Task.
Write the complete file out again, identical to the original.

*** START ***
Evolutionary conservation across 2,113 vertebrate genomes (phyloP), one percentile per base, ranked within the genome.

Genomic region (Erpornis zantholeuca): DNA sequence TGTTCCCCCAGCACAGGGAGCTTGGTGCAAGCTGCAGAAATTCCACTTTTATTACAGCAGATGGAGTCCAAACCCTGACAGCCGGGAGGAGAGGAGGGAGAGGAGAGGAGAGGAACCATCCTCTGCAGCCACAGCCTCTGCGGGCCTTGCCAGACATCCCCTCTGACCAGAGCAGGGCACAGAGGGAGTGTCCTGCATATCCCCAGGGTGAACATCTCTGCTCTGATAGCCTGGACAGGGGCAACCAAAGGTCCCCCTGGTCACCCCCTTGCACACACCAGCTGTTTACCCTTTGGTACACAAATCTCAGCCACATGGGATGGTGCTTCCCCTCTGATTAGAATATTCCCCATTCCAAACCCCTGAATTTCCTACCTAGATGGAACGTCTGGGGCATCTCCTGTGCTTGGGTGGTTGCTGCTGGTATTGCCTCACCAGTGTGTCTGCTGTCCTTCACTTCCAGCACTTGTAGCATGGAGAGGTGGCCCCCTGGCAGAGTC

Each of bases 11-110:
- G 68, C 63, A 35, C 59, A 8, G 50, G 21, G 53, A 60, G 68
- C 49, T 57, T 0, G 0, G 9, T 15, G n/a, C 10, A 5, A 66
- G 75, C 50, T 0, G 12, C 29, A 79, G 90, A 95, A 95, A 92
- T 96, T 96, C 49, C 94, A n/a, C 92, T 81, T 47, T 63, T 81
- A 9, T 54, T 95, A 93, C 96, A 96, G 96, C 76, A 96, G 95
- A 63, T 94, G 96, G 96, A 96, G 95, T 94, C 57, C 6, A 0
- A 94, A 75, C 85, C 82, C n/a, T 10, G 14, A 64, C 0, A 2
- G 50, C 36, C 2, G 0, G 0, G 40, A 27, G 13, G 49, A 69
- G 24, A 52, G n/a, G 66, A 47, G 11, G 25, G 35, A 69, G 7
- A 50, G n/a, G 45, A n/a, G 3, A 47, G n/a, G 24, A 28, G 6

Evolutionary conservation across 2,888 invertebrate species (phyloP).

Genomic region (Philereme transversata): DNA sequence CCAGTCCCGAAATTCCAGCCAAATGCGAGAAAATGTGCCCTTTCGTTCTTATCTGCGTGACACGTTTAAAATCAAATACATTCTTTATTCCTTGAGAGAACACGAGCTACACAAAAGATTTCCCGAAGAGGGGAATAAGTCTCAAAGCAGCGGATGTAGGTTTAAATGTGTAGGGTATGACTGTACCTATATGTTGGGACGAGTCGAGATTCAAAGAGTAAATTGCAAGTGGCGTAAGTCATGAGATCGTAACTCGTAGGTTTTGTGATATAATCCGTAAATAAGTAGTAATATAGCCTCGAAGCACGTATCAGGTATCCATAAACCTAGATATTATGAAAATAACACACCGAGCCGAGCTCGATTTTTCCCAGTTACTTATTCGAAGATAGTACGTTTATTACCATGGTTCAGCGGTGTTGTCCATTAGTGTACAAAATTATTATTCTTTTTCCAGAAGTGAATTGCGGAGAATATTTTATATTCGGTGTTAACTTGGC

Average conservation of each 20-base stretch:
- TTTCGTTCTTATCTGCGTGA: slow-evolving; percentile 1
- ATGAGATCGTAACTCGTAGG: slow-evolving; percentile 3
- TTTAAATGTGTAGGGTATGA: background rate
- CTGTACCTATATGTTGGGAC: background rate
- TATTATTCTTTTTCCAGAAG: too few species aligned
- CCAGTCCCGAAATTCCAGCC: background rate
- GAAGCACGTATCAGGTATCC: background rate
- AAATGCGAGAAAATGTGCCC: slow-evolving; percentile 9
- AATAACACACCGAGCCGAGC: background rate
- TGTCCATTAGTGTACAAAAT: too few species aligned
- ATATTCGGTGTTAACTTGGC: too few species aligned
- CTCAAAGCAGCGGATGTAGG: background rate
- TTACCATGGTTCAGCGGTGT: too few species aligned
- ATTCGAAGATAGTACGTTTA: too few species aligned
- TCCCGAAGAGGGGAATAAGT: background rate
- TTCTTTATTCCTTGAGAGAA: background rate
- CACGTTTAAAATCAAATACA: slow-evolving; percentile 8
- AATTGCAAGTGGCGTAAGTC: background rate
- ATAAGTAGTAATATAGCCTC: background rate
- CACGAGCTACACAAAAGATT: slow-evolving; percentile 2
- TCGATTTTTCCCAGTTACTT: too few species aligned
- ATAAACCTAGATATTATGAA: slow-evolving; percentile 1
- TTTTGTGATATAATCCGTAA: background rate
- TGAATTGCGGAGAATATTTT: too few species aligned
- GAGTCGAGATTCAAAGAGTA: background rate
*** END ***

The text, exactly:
Evolutionary conservation across 2,113 vertebrate genomes (phyloP), one percentile per base, ranked within the genome.

Genomic region (Erpornis zantholeuca): DNA sequence TGTTCCCCCAGCACAGGGAGCTTGGTGCAAGCTGCAGAAATTCCACTTTTATTACAGCAGATGGAGTCCAAACCCTGACAGCCGGGAGGAGAGGAGGGAGAGGAGAGGAGAGGAACCATCCTCTGCAGCCACAGCCTCTGCGGGCCTTGCCAGACATCCCCTCTGACCAGAGCAGGGCACAGAGGGAGTGTCCTGCATATCCCCAGGGTGAACATCTCTGCTCTGATAGCCTGGACAGGGGCAACCAAAGGTCCCCCTGGTCACCCCCTTGCACACACCAGCTGTTTACCCTTTGGTACACAAATCTCAGCCACATGGGATGGTGCTTCCCCTCTGATTAGAATATTCCCCATTCCAAACCCCTGAATTTCCTACCTAGATGGAACGTCTGGGGCATCTCCTGTGCTTGGGTGGTTGCTGCTGGTATTGCCTCACCAGTGTGTCTGCTGTCCTTCACTTCCAGCACTTGTAGCATGGAGAGGTGGCCCCCTGGCAGAGTC

Each of bases 11-110:
- G 68, C 63, A 35, C 59, A 8, G 50, G 21, G 53, A 60, G 68
- C 49, T 57, T 0, G 0, G 9, T 15, G n/a, C 10, A 5, A 66
- G 75, C 50, T 0, G 12, C 29, A 79, G 90, A 95, A 95, A 92
- T 96, T 96, C 49, C 94, A n/a, C 92, T 81, T 47, T 63, T 81
- A 9, T 54, T 95, A 93, C 96, A 96, G 96, C 76, A 96, G 95
- A 63, T 94, G 96, G 96, A 96, G 95, T 94, C 57, C 6, A 0
- A 94, A 75, C 85, C 82, C n/a, T 10, G 14, A 64, C 0, A 2
- G 50, C 36, C 2, G 0, G 0, G 40, A 27, G 13, G 49, A 69
- G 24, A 52, G n/a, G 66, A 47, G 11, G 25, G 35, A 69, G 7
- A 50, G n/a, G 45, A n/a, G 3, A 47, G n/a, G 24, A 28, G 6

Evolutionary conservation across 2,888 invertebrate species (phyloP).

Genomic region (Philereme transversata): DNA sequence CCAGTCCCGAAATTCCAGCCAAATGCGAGAAAATGTGCCCTTTCGTTCTTATCTGCGTGACACGTTTAAAATCAAATACATTCTTTATTCCTTGAGAGAACACGAGCTACACAAAAGATTTCCCGAAGAGGGGAATAAGTCTCAAAGCAGCGGATGTAGGTTTAAATGTGTAGGGTATGACTGTACCTATATGTTGGGACGAGTCGAGATTCAAAGAGTAAATTGCAAGTGGCGTAAGTCATGAGATCGTAACTCGTAGGTTTTGTGATATAATCCGTAAATAAGTAGTAATATAGCCTCGAAGCACGTATCAGGTATCCATAAACCTAGATATTATGAAAATAACACACCGAGCCGAGCTCGATTTTTCCCAGTTACTTATTCGAAGATAGTACGTTTATTACCATGGTTCAGCGGTGTTGTCCATTAGTGTACAAAATTATTATTCTTTTTCCAGAAGTGAATTGCGGAGAATATTTTATATTCGGTGTTAACTTGGC

Average conservation of each 20-base stretch:
- TTTCGTTCTTATCTGCGTGA: slow-evolving; percentile 1
- ATGAGATCGTAACTCGTAGG: slow-evolving; percentile 3
- TTTAAATGTGTAGGGTATGA: background rate
- CTGTACCTATATGTTGGGAC: background rate
- TATTATTCTTTTTCCAGAAG: too few species aligned
- CCAGTCCCGAAATTCCAGCC: background rate
- GAAGCACGTATCAGGTATCC: background rate
- AAATGCGAGAAAATGTGCCC: slow-evolving; percentile 9
- AATAACACACCGAGCCGAGC: background rate
- TGTCCATTAGTGTACAAAAT: too few species aligned
- ATATTCGGTGTTAACTTGGC: too few species aligned
- CTCAAAGCAGCGGATGTAGG: background rate
- TTACCATGGTTCAGCGGTGT: too few species aligned
- ATTCGAAGATAGTACGTTTA: too few species aligned
- TCCCGAAGAGGGGAATAAGT: background rate
- TTCTTTATTCCTTGAGAGAA: background rate
- CACGTTTAAAATCAAATACA: slow-evolving; percentile 8
- AATTGCAAGTGGCGTAAGTC: background rate
- ATAAGTAGTAATATAGCCTC: background rate
- CACGAGCTACACAAAAGATT: slow-evolving; percentile 2
- TCGATTTTTCCCAGTTACTT: too few species aligned
- ATAAACCTAGATATTATGAA: slow-evolving; percentile 1
- TTTTGTGATATAATCCGTAA: background rate
- TGAATTGCGGAGAATATTTT: too few species aligned
- GAGTCGAGATTCAAAGAGTA: background rate